Family History - tales around the tree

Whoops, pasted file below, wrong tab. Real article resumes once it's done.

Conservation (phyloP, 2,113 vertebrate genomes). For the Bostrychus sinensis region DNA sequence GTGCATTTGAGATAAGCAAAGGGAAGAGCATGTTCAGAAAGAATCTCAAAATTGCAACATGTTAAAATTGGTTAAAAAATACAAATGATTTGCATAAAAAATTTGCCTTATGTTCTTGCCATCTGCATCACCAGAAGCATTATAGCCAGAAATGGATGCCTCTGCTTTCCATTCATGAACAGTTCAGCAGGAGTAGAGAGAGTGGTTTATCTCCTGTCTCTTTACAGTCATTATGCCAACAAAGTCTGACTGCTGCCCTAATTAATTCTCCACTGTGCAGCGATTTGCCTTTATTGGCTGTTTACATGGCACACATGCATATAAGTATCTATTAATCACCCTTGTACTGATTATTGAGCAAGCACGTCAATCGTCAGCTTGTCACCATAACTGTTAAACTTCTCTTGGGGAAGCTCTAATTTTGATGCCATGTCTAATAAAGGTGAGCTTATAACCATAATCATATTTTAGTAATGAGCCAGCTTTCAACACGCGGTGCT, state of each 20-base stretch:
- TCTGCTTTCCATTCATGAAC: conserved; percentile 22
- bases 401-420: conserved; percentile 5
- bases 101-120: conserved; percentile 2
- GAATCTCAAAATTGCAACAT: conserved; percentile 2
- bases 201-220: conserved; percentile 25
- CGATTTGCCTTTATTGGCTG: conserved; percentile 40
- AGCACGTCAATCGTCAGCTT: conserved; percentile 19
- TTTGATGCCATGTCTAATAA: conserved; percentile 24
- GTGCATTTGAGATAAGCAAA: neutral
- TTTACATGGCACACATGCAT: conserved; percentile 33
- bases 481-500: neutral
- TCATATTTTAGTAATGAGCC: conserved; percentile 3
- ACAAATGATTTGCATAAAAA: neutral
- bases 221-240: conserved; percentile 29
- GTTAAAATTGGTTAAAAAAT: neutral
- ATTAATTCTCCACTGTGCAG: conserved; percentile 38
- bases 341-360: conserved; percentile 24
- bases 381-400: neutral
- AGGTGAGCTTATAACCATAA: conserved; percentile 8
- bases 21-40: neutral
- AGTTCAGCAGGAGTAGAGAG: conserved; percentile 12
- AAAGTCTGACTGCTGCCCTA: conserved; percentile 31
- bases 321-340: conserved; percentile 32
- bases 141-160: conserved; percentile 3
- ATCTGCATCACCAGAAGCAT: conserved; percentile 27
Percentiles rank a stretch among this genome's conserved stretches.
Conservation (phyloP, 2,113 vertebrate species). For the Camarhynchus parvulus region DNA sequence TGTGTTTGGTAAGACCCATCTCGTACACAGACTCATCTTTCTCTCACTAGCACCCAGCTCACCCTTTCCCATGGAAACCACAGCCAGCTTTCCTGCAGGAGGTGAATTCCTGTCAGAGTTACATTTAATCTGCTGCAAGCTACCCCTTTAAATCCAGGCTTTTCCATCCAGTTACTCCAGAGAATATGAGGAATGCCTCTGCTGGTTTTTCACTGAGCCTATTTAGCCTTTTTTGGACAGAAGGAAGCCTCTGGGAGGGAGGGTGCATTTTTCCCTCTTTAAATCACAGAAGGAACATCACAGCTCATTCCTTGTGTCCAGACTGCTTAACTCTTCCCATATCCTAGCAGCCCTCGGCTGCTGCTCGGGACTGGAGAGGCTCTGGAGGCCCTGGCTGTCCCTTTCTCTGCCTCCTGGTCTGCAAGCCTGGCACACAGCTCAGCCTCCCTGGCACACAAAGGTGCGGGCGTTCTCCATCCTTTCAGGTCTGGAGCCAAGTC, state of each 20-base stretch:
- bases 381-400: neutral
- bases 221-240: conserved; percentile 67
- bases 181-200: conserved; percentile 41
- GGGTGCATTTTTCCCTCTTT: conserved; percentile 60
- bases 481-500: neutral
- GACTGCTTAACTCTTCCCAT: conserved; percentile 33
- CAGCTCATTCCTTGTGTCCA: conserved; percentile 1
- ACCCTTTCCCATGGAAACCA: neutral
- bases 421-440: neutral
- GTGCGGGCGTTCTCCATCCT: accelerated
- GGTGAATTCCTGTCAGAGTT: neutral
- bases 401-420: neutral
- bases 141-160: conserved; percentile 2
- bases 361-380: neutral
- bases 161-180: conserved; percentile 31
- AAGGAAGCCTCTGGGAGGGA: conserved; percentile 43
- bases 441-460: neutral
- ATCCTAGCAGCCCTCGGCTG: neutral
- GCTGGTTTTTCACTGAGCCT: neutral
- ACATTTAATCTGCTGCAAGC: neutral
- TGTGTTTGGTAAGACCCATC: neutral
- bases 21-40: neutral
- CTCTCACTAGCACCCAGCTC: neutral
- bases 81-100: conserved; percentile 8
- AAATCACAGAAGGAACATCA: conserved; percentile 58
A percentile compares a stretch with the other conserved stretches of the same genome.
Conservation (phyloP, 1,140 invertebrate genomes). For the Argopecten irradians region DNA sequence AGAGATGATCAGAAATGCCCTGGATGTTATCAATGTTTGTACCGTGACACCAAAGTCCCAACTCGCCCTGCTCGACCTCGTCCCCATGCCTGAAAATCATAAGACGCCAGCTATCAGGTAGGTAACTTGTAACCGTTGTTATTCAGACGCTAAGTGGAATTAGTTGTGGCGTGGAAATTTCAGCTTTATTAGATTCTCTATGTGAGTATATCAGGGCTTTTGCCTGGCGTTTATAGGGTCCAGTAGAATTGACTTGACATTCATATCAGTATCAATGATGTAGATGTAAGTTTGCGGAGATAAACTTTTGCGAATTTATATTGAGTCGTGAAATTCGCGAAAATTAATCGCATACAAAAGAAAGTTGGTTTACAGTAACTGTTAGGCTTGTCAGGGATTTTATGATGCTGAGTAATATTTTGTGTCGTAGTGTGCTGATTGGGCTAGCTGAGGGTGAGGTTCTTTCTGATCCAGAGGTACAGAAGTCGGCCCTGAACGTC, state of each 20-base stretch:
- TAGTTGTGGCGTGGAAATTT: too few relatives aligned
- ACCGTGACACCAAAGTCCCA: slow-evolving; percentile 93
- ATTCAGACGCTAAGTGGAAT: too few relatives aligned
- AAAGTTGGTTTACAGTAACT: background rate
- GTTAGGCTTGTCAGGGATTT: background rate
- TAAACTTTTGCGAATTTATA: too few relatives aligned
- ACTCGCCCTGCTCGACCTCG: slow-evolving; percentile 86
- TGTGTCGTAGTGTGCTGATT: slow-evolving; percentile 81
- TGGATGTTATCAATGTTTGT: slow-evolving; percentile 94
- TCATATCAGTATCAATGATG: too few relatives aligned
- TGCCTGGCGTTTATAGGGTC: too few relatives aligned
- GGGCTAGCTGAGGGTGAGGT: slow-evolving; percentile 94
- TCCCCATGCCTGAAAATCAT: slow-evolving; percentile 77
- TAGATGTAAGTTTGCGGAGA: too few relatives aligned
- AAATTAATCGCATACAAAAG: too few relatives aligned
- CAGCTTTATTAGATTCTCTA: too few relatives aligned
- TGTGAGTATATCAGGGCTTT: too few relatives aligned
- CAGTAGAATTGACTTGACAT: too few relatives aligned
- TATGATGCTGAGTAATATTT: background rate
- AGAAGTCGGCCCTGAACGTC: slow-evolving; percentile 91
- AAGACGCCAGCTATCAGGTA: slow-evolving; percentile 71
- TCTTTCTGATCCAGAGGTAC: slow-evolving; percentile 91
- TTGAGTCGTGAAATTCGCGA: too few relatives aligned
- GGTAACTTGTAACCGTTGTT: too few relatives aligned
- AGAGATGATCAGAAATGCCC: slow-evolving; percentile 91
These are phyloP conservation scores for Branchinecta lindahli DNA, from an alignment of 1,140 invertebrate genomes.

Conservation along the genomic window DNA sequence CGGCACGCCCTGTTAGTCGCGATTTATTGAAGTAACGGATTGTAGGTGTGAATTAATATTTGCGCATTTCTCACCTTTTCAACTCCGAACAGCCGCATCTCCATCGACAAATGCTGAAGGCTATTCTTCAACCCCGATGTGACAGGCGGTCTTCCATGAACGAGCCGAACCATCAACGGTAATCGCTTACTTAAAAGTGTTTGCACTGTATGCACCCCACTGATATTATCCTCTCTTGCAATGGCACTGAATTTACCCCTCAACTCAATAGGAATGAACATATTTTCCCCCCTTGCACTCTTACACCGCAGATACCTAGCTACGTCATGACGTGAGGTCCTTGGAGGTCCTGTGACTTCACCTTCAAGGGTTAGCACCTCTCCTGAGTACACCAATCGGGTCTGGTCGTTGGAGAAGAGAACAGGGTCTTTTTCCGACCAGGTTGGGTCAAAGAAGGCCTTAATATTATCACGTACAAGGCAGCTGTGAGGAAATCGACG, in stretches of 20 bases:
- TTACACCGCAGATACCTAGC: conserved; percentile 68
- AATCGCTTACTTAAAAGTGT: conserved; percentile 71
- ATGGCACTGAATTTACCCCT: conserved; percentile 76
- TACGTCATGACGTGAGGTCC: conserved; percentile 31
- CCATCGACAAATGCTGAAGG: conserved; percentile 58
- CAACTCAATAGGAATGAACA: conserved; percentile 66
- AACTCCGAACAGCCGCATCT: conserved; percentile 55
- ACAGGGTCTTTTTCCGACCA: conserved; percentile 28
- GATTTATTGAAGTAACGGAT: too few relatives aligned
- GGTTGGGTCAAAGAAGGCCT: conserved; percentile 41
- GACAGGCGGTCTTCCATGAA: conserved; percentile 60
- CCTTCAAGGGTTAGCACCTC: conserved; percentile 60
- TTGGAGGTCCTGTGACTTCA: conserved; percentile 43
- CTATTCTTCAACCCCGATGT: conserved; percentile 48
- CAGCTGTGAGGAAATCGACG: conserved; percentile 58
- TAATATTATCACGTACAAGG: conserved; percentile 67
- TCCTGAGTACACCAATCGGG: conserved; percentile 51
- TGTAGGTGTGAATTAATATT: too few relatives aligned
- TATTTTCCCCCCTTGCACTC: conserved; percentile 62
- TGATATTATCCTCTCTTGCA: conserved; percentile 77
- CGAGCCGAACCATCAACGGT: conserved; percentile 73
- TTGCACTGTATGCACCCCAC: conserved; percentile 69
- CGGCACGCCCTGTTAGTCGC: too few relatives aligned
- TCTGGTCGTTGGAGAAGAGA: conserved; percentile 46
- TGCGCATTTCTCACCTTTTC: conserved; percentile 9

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Bradley - Suffolk & Essex Campleman - Hull & SE England Catt/Cattley - Kent & London Courtney - Wirral & Liverpool Coyne - Ireland & Chester De Normanville - France, London & South Australia Divall - Sussex & Lewisham Greenway - Sussex & London Griesel - Germany, London & Essex Grubb - Lewisham Holbrook - London & Essex Hopkins - North Shields, Wirral & Liverpool Ingersoll - USA, Norfolk & London Laird - Surrey & London Lovel - North Shields Milleman - Holland, Kent, London & USA Molnar - Hungary & London Murray - Kincardineshire, London & South Australia Paver - Hull & London Pearl - Suffolk & Essex Robson - Lewisham & London Skinner - Essex Smart - Essex, London, Canada & Seattle Starr - Norfolk & Westminster Still - Kent/Sussex, Essex